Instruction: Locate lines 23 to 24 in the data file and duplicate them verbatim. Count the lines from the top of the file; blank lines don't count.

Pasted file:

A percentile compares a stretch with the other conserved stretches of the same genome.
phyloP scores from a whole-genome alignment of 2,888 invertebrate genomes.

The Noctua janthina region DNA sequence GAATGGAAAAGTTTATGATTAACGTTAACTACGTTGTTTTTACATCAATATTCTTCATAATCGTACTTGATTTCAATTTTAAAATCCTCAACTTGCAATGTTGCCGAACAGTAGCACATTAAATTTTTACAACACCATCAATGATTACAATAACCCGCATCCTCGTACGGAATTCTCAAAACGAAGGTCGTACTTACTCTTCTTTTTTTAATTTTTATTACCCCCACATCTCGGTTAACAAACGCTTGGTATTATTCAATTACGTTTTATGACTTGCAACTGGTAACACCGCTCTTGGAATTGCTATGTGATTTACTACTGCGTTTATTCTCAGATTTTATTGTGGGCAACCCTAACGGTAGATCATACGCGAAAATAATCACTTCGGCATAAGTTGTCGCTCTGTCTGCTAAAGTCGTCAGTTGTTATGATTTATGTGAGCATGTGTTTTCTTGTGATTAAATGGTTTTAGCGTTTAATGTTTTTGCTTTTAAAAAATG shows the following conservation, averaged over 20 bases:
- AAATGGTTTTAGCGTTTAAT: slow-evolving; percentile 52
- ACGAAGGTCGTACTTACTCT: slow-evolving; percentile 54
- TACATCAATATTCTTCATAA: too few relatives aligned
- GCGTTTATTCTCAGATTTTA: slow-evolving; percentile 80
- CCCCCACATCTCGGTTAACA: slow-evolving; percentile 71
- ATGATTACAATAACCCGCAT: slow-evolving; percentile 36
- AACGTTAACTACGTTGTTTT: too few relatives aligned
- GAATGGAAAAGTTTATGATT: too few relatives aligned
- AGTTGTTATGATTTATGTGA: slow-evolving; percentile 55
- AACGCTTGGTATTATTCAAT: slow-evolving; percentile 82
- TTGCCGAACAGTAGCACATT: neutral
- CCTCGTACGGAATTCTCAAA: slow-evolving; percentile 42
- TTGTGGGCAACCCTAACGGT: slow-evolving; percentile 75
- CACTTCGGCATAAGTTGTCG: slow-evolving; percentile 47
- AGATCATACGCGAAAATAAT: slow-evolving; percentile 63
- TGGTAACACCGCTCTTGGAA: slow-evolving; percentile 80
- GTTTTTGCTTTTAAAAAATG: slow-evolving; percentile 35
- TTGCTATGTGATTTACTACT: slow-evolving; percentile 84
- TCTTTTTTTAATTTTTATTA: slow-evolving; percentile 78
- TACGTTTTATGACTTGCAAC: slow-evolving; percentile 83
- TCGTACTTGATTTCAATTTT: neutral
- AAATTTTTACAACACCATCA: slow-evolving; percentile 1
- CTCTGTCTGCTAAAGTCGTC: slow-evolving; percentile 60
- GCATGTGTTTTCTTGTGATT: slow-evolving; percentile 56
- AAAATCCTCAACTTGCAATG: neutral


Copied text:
- TACGTTTTATGACTTGCAAC: slow-evolving; percentile 83
- TCGTACTTGATTTCAATTTT: neutral